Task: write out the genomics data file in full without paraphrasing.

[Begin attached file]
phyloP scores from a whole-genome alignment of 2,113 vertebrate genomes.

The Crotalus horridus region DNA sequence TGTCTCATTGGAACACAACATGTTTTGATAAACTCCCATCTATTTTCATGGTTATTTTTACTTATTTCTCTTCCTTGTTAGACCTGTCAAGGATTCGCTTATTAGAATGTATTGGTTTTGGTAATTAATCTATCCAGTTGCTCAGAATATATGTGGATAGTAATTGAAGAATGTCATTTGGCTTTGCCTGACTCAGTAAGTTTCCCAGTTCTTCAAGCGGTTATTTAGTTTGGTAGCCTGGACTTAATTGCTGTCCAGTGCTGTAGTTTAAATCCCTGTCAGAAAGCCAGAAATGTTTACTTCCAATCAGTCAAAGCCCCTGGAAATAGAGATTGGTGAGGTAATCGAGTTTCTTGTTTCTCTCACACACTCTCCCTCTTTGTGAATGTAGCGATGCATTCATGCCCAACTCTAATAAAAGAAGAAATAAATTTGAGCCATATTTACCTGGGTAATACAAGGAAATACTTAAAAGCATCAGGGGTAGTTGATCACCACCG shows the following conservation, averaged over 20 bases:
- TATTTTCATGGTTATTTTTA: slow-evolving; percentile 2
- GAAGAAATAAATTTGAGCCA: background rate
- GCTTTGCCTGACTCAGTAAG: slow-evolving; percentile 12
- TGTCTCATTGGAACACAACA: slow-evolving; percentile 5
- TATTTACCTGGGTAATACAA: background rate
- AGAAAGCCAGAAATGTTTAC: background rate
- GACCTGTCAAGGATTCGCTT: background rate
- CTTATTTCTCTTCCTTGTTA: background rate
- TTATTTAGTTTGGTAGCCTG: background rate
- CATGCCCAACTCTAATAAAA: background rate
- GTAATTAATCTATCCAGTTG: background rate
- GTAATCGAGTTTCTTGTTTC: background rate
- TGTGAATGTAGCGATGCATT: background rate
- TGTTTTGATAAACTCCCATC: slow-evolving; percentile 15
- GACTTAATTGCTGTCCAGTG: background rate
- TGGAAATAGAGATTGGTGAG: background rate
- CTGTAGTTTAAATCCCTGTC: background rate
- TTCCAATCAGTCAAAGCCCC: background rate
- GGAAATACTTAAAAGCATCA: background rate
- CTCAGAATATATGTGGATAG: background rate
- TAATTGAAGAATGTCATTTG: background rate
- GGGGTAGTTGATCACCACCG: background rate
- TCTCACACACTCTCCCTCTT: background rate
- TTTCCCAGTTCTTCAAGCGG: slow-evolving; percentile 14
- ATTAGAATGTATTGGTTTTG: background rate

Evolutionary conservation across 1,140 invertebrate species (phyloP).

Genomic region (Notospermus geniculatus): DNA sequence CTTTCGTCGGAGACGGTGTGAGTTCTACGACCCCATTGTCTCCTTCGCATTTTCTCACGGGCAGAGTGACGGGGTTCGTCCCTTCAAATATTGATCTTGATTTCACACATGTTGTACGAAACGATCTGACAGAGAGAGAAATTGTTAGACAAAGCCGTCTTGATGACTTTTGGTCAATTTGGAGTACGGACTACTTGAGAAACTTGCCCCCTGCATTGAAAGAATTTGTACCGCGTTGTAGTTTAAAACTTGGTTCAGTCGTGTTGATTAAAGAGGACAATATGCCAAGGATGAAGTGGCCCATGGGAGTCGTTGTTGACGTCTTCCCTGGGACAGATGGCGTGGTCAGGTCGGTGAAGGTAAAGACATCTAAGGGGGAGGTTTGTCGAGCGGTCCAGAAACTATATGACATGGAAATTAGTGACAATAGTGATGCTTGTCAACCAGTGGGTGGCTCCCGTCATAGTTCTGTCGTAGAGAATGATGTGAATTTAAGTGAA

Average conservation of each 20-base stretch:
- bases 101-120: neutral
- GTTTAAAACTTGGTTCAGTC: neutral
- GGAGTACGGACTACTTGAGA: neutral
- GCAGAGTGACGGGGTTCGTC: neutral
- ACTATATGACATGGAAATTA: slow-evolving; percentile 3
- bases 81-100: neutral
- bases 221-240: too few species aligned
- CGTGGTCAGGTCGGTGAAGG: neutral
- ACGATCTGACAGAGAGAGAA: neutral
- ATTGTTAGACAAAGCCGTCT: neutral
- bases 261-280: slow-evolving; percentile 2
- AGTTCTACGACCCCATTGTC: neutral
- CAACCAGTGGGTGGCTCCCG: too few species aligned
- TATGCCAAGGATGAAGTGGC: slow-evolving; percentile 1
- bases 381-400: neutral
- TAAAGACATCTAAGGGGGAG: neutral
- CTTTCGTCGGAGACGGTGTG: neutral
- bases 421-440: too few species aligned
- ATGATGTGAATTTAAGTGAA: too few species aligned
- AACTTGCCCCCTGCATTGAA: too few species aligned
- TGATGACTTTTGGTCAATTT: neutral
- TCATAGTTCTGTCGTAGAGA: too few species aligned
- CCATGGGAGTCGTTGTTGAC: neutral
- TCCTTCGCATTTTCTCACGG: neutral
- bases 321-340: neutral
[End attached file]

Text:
phyloP scores from a whole-genome alignment of 2,113 vertebrate genomes.

The Crotalus horridus region DNA sequence TGTCTCATTGGAACACAACATGTTTTGATAAACTCCCATCTATTTTCATGGTTATTTTTACTTATTTCTCTTCCTTGTTAGACCTGTCAAGGATTCGCTTATTAGAATGTATTGGTTTTGGTAATTAATCTATCCAGTTGCTCAGAATATATGTGGATAGTAATTGAAGAATGTCATTTGGCTTTGCCTGACTCAGTAAGTTTCCCAGTTCTTCAAGCGGTTATTTAGTTTGGTAGCCTGGACTTAATTGCTGTCCAGTGCTGTAGTTTAAATCCCTGTCAGAAAGCCAGAAATGTTTACTTCCAATCAGTCAAAGCCCCTGGAAATAGAGATTGGTGAGGTAATCGAGTTTCTTGTTTCTCTCACACACTCTCCCTCTTTGTGAATGTAGCGATGCATTCATGCCCAACTCTAATAAAAGAAGAAATAAATTTGAGCCATATTTACCTGGGTAATACAAGGAAATACTTAAAAGCATCAGGGGTAGTTGATCACCACCG shows the following conservation, averaged over 20 bases:
- TATTTTCATGGTTATTTTTA: slow-evolving; percentile 2
- GAAGAAATAAATTTGAGCCA: background rate
- GCTTTGCCTGACTCAGTAAG: slow-evolving; percentile 12
- TGTCTCATTGGAACACAACA: slow-evolving; percentile 5
- TATTTACCTGGGTAATACAA: background rate
- AGAAAGCCAGAAATGTTTAC: background rate
- GACCTGTCAAGGATTCGCTT: background rate
- CTTATTTCTCTTCCTTGTTA: background rate
- TTATTTAGTTTGGTAGCCTG: background rate
- CATGCCCAACTCTAATAAAA: background rate
- GTAATTAATCTATCCAGTTG: background rate
- GTAATCGAGTTTCTTGTTTC: background rate
- TGTGAATGTAGCGATGCATT: background rate
- TGTTTTGATAAACTCCCATC: slow-evolving; percentile 15
- GACTTAATTGCTGTCCAGTG: background rate
- TGGAAATAGAGATTGGTGAG: background rate
- CTGTAGTTTAAATCCCTGTC: background rate
- TTCCAATCAGTCAAAGCCCC: background rate
- GGAAATACTTAAAAGCATCA: background rate
- CTCAGAATATATGTGGATAG: background rate
- TAATTGAAGAATGTCATTTG: background rate
- GGGGTAGTTGATCACCACCG: background rate
- TCTCACACACTCTCCCTCTT: background rate
- TTTCCCAGTTCTTCAAGCGG: slow-evolving; percentile 14
- ATTAGAATGTATTGGTTTTG: background rate

Evolutionary conservation across 1,140 invertebrate species (phyloP).

Genomic region (Notospermus geniculatus): DNA sequence CTTTCGTCGGAGACGGTGTGAGTTCTACGACCCCATTGTCTCCTTCGCATTTTCTCACGGGCAGAGTGACGGGGTTCGTCCCTTCAAATATTGATCTTGATTTCACACATGTTGTACGAAACGATCTGACAGAGAGAGAAATTGTTAGACAAAGCCGTCTTGATGACTTTTGGTCAATTTGGAGTACGGACTACTTGAGAAACTTGCCCCCTGCATTGAAAGAATTTGTACCGCGTTGTAGTTTAAAACTTGGTTCAGTCGTGTTGATTAAAGAGGACAATATGCCAAGGATGAAGTGGCCCATGGGAGTCGTTGTTGACGTCTTCCCTGGGACAGATGGCGTGGTCAGGTCGGTGAAGGTAAAGACATCTAAGGGGGAGGTTTGTCGAGCGGTCCAGAAACTATATGACATGGAAATTAGTGACAATAGTGATGCTTGTCAACCAGTGGGTGGCTCCCGTCATAGTTCTGTCGTAGAGAATGATGTGAATTTAAGTGAA

Average conservation of each 20-base stretch:
- bases 101-120: neutral
- GTTTAAAACTTGGTTCAGTC: neutral
- GGAGTACGGACTACTTGAGA: neutral
- GCAGAGTGACGGGGTTCGTC: neutral
- ACTATATGACATGGAAATTA: slow-evolving; percentile 3
- bases 81-100: neutral
- bases 221-240: too few species aligned
- CGTGGTCAGGTCGGTGAAGG: neutral
- ACGATCTGACAGAGAGAGAA: neutral
- ATTGTTAGACAAAGCCGTCT: neutral
- bases 261-280: slow-evolving; percentile 2
- AGTTCTACGACCCCATTGTC: neutral
- CAACCAGTGGGTGGCTCCCG: too few species aligned
- TATGCCAAGGATGAAGTGGC: slow-evolving; percentile 1
- bases 381-400: neutral
- TAAAGACATCTAAGGGGGAG: neutral
- CTTTCGTCGGAGACGGTGTG: neutral
- bases 421-440: too few species aligned
- ATGATGTGAATTTAAGTGAA: too few species aligned
- AACTTGCCCCCTGCATTGAA: too few species aligned
- TGATGACTTTTGGTCAATTT: neutral
- TCATAGTTCTGTCGTAGAGA: too few species aligned
- CCATGGGAGTCGTTGTTGAC: neutral
- TCCTTCGCATTTTCTCACGG: neutral
- bases 321-340: neutral